Created Sunday 30 April 2023
The National Weather Service (NWS), which is part of the National Oceanic and Atmospheric Administration (NOAA), operates a network of radio stations across the country that broadcast in narrow FM on seven different frequencies. The Canadian counterpart is called Weatheradio Canda, and broadcasts in English and French; the Mexican counterpart, called SARMEX broadcasts in Spanish, and there are also two English-language Caribbean stations based in Bermuda.
The mode and frequency choice was made to make these easy to incorporate into marine-band radios. In addition, they can be received on any police scanner and most 2m-capable ham radios.
The seven frequencies are:
162.400 162.425 162.450 162.475 162.500 162.525 162.550
There are channel numbers associated with these, but they don't go in order and are hardly ever used, so not really worth making yourself familiar with.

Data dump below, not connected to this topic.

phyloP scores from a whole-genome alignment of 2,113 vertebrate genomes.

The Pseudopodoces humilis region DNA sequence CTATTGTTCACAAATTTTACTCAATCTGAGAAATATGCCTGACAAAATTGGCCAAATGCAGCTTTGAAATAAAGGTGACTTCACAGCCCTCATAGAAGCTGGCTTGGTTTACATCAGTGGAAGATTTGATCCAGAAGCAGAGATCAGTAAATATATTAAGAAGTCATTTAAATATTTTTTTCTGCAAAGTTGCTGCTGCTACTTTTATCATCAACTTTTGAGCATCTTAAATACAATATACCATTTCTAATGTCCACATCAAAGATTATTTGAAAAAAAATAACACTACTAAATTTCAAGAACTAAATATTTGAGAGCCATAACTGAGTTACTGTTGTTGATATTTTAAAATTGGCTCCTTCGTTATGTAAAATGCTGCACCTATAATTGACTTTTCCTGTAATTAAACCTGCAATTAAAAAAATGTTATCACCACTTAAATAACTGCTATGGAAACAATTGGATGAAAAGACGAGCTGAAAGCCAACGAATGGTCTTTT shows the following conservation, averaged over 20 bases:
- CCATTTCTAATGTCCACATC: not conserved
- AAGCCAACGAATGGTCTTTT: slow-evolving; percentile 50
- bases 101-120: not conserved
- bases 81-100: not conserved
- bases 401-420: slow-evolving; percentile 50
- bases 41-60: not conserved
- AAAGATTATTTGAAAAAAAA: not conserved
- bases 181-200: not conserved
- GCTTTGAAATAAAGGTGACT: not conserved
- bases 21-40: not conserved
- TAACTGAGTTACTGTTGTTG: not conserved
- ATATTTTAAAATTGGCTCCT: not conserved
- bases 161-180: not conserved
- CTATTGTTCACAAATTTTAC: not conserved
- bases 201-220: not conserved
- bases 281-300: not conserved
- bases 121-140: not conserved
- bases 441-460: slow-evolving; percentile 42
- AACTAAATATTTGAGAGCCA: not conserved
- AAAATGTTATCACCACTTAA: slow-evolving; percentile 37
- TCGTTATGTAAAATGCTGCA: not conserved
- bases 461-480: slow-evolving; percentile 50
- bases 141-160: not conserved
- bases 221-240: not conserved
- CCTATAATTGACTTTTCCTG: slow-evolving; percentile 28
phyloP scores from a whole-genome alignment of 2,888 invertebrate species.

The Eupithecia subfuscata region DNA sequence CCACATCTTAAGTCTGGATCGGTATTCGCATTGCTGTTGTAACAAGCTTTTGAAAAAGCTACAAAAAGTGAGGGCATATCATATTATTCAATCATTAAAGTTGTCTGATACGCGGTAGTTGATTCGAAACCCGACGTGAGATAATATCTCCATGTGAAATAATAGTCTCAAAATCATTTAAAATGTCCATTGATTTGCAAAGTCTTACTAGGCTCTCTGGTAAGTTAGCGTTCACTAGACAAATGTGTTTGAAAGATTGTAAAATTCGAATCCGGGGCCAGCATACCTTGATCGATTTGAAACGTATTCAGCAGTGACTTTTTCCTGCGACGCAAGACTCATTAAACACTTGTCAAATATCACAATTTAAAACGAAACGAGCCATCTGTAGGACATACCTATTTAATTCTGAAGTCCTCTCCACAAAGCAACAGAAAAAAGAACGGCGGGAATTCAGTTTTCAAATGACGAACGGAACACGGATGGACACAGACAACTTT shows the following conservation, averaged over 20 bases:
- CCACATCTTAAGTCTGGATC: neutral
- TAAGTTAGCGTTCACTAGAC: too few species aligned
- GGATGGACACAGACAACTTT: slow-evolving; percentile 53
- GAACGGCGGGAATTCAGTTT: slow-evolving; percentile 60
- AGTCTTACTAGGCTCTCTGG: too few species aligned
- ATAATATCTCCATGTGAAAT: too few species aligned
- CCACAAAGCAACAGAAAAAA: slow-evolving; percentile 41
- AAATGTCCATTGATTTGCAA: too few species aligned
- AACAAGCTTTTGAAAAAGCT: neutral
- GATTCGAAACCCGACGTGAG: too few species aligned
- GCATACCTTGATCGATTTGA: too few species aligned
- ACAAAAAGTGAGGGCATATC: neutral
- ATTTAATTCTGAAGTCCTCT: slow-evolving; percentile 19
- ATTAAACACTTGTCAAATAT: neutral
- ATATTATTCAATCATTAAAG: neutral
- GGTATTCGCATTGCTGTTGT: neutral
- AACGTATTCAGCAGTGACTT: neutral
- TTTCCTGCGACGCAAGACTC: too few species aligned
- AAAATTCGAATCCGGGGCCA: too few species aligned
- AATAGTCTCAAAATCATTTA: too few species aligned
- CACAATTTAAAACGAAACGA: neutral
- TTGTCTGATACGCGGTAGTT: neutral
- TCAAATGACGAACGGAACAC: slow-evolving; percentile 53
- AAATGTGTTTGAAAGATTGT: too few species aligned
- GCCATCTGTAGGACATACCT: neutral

Generic radios, such as a scanner or ham radio will not have the ability to receive this, however, some purpose-built weather radios have the ability to receive a wake-up signal from the NOAA broadcasts, which will turn the radio on in the event of an emergency in the coverage area of whatever station it is monitoring.
Building on the basic alert capability, some weather radios can use a system called SAME, which stands for Specific Area Message Encoding. This is an extended alerting system in which the wake-up signal includes information about the specific area or areas of a station's coverage area are affected by an emergency alert, as well as information about the nature of the emergency.